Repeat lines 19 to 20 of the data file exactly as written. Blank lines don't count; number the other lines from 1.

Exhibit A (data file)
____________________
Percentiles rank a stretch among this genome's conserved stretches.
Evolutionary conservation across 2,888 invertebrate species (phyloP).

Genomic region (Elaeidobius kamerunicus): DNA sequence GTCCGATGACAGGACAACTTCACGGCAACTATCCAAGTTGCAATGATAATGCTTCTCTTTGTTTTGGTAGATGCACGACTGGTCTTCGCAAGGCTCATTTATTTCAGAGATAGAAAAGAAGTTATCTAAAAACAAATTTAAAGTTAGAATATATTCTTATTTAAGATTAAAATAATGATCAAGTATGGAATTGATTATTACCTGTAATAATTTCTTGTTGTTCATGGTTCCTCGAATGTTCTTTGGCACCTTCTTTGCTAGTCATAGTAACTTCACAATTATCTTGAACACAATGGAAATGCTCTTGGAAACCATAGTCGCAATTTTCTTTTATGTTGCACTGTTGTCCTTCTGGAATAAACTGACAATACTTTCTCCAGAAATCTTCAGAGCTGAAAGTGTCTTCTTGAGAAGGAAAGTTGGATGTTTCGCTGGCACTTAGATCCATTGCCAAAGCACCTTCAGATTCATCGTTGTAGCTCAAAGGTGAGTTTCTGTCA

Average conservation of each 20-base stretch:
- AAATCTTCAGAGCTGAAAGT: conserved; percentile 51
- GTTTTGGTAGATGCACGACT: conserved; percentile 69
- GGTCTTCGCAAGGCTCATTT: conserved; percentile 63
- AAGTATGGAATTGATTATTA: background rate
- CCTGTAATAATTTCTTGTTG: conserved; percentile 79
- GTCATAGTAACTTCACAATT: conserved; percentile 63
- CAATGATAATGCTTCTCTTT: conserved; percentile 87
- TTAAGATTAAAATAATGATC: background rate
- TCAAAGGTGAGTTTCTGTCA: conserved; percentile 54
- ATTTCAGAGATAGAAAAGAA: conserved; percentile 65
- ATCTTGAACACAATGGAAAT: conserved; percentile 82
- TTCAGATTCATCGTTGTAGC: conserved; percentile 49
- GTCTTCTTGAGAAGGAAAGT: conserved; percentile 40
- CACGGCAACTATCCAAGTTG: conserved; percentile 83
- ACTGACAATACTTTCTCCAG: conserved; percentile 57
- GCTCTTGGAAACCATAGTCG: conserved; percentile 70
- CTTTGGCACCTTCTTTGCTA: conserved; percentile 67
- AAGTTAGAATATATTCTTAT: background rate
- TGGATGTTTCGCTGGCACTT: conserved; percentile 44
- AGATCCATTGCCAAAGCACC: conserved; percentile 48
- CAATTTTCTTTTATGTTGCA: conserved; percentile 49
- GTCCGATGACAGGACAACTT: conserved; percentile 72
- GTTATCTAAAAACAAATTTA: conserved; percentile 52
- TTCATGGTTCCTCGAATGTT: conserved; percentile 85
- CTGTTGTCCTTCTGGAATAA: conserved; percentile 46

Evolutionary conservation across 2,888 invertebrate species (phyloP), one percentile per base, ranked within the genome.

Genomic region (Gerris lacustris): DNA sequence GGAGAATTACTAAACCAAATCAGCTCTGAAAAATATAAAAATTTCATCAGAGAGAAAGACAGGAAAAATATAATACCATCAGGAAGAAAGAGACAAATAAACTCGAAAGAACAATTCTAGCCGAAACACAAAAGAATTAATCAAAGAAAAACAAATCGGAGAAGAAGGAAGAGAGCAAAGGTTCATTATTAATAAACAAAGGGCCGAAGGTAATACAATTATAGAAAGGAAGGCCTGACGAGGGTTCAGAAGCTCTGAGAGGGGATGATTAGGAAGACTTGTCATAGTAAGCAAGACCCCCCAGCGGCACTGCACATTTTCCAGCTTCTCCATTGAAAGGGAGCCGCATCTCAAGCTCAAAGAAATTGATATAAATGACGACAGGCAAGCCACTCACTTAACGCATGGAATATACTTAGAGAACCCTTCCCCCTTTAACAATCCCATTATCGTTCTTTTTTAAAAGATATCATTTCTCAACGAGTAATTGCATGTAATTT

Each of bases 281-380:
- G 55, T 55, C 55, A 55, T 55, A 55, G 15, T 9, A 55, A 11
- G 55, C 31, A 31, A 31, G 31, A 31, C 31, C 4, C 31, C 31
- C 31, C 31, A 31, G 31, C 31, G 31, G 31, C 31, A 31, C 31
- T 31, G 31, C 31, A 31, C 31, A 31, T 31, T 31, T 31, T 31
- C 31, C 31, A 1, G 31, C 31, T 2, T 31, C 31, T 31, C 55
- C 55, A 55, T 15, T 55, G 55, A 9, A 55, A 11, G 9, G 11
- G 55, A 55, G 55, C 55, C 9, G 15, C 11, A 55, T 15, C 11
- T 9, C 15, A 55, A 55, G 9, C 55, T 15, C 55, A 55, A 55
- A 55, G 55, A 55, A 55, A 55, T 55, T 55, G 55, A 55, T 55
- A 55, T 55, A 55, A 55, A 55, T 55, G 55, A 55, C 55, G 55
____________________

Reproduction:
- ACTGACAATACTTTCTCCAG: conserved; percentile 57
- GCTCTTGGAAACCATAGTCG: conserved; percentile 70